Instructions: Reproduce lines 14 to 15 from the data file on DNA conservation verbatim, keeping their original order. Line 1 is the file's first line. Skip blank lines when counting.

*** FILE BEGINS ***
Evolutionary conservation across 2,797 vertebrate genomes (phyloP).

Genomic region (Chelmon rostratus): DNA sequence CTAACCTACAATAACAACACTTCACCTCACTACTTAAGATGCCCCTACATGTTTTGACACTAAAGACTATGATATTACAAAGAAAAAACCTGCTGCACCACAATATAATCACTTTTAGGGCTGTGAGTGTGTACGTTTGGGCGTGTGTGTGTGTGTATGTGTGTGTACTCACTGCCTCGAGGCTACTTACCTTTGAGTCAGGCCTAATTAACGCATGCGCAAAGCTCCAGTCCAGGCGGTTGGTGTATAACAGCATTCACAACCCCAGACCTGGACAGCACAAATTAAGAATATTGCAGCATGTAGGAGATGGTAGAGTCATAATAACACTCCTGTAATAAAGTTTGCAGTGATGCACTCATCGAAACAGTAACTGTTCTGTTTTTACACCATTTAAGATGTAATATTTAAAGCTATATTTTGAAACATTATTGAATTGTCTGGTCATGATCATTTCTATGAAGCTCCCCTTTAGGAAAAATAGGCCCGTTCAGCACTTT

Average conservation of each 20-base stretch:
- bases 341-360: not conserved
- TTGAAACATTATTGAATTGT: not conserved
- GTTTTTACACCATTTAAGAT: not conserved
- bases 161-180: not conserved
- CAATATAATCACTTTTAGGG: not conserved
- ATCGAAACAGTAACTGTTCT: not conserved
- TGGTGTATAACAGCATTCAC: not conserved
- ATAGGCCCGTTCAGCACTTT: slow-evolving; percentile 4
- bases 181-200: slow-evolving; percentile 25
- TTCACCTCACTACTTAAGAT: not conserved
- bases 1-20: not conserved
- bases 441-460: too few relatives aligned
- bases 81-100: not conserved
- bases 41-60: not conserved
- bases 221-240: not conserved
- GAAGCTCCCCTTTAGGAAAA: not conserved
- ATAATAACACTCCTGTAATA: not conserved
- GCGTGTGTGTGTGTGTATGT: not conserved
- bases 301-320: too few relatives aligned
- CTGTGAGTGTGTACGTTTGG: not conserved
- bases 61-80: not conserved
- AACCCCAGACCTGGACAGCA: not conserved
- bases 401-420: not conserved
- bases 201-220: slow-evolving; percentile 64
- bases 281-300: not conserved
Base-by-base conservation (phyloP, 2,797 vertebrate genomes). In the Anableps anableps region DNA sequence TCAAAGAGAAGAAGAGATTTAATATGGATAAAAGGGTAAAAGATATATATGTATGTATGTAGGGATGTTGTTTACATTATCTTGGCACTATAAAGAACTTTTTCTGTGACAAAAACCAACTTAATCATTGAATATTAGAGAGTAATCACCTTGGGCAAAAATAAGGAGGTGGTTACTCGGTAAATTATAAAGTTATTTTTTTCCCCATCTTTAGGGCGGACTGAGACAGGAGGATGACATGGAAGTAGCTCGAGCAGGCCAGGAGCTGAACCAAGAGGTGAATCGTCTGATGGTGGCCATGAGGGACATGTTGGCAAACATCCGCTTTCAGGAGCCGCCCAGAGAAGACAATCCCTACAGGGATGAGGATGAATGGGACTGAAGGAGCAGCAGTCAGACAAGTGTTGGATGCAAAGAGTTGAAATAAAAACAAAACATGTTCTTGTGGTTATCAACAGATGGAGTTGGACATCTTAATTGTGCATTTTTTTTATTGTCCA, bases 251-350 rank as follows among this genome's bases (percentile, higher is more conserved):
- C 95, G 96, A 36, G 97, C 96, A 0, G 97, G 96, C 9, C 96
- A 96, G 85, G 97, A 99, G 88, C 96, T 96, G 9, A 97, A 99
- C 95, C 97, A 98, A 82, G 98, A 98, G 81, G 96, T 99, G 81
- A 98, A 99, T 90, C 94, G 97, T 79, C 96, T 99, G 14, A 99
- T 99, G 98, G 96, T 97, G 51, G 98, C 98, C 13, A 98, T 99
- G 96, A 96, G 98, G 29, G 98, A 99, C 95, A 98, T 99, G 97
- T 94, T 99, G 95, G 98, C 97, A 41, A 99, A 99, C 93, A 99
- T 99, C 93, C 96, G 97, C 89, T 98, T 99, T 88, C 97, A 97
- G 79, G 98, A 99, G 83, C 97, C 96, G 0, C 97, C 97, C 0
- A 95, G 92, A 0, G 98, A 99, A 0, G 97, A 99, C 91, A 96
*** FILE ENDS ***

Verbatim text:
- bases 1-20: not conserved
- bases 441-460: too few relatives aligned